Monday, November 3, 2008

Beach erosion and sand renourishment

Over the past couple of months, we've talked about beach erosion and included some excellent photographs sent to us by beach-walking friends. I took this picture last month while Matt was videotaping Ed and Curt on a stroll along Canova Beach, and it gives a decent perspective of the erosion (and how the sea oats are valiently trying to keep everything together).

This morning's Florida Today headlines announced a $7M federal grant that would be used for sand renourishment along the south beaches - Indialantic and Melbourne Beach. Most of the folks I know have mixed emotions about sand renourishment. From a practical point of view, the next Tropical Storm Fay could wash that $7M worth of sand right back out. From an environmental standpoint, Sea Turtle Preservation Society board member Dave Hotchburg stated it thusly: "It's like a two-edged sword. Without the renourishment, there's not as much beach for the turtles to use. But it always changes the beach," he said. "No matter how closely they match the sand to the rest of the beach, it's going to be different. And the turtles react to it." Hochberg said records indicate that "false crawls," or aborted egg-laying expeditions, increased on some beaches and decreased on others after crews added new sand.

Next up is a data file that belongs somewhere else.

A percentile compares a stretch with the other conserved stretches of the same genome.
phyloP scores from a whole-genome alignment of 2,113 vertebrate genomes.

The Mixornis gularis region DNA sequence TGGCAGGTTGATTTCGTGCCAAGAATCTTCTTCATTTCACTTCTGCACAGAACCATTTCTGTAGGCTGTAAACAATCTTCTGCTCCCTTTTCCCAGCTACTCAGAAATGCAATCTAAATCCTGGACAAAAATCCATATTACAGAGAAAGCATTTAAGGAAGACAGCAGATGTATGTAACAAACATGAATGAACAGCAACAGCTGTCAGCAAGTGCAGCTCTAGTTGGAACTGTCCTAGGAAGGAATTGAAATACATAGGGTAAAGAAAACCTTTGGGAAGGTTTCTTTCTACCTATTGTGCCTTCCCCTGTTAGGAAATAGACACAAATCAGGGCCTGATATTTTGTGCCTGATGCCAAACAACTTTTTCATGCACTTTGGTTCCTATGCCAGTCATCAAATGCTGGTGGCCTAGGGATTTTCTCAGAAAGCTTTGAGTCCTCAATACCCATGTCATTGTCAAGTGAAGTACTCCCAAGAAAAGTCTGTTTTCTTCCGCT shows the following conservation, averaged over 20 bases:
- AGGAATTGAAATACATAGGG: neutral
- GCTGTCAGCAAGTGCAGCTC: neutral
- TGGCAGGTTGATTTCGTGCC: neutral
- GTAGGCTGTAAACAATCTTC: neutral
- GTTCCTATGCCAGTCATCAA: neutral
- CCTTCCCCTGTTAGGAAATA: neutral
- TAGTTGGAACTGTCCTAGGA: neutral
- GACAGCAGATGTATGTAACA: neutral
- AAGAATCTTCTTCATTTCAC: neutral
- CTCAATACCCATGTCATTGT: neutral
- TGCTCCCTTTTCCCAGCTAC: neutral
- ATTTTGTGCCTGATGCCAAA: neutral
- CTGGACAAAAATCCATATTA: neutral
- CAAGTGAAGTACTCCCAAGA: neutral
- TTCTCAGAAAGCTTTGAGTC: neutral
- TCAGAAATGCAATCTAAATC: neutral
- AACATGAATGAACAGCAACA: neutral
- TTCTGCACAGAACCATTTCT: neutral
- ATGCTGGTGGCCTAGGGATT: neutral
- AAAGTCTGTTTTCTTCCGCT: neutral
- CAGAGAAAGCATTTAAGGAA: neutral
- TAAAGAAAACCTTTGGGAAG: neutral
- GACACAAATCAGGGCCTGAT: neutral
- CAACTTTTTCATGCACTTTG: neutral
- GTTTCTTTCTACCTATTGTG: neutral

Our Beach Hunter friend, David McRee, has some interesting photos on his website showing beach renourishment projects on Florida's west coast.

A reminder that the Sea Turtle Preservation Society has an excellent program scheduled for its meeting on Thursday, November 6, 7:30 P.M., Melbourne Beach Community Center. Karen Holloway-Adkins, a Wildlife Biologist, will speak on Coastal Waters and Reefs: Sea Turtle Foraging Habitat. These meetings are open to the public, and you'll be cordially welcomed by this dynamic group of folks. Doors open at 7:00, so come a little early and meet some interesting new friends.


Amanda said...

Have you ever wondered what is to become of the beaches of Dubai? (maybe miss-spelled) You know in Arabia where they made all those weird shaped islands by dredging up sand? They has to have torn up a lot of ocean floor to do that. Wonder what effects it will have on the fish etc?

David McRee, --BeachHunter said...

Those are the Palm Islands and here is a good, but not scientific, article that addresses some of the environmental effects: